In this quiet time
the world recedes. The leaves stir
and tell me secrets.
Around the time Daddy went into hospital, I was just getting into meditation. I used to think it was all about concentrating on something. But as I read more about it, I learnt that it was about emptying the mind. Empty minds! An easy enough concept for us humans, I thought.
It's actually very difficult. My mind would start planning and worrying and daydreaming the moment I tried to still it. I discovered that fighting the thoughts just doesn't work with meditation. Fighting is violent, after all, and trying to link it to meditation makes as much sense as the concept of killing for peace.
So the thoughts would come and I'd learn to label them: oh, that goes in the planning box, that one is for worrying later on - and then I'd move on. Gradually I found it easier. Letting the thoughts in was not as bad as I thought it was. I just had to let them go, not hold on to them to dwell upon. The only time I found meditation didn't work was when I was in the middle of an anxiety attack over Dad's cancer. That time my fears were stronger than my peace, and they flooded in, uncontrollable, and overwhelmed me. That experience taught me not to try meditating in the middle of anxiety attacks! (Deep breathing exercises are a better option at such times).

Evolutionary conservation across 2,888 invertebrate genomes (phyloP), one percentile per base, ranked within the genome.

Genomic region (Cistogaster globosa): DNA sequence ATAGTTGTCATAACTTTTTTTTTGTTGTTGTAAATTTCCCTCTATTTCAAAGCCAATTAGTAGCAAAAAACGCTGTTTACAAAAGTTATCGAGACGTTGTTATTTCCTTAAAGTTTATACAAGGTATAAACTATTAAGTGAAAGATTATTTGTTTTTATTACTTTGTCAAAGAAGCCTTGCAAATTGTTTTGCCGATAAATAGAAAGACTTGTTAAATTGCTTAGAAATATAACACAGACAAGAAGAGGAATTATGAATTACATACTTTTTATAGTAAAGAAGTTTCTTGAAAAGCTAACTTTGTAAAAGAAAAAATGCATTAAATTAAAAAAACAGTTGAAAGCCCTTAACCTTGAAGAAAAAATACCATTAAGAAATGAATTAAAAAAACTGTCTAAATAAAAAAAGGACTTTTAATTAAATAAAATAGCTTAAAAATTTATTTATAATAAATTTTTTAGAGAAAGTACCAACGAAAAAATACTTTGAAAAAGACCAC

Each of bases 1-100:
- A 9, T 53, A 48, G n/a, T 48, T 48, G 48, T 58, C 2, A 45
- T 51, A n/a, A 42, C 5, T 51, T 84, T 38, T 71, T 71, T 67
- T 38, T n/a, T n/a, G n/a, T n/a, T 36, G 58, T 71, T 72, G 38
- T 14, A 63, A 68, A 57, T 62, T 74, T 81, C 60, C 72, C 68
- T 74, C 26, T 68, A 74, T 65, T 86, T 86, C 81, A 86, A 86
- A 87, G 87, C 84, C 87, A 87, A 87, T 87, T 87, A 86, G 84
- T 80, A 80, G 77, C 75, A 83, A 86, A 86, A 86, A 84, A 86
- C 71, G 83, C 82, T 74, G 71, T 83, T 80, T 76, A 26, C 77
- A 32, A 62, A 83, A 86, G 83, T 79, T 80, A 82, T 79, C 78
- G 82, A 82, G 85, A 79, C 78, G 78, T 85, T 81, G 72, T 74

But meditating, even for just ten minutes a day, does wonders for my sanity, and it's a bit like decluttering or spring cleaning - something I love compulsively! First, I've got to do a wander around the house of my mind, just looking. That way I see where everything is and where everything goes. Then I can deal with it later in an organised way. Otherwise I rush about trying to do everything at once, and the house doesn't look any less messy when I'm done.
But when I give myself this quiet time, of just looking and being - without judgment or planning or worrying or even hoping - that's when the soul of the world opens up and speaks to me.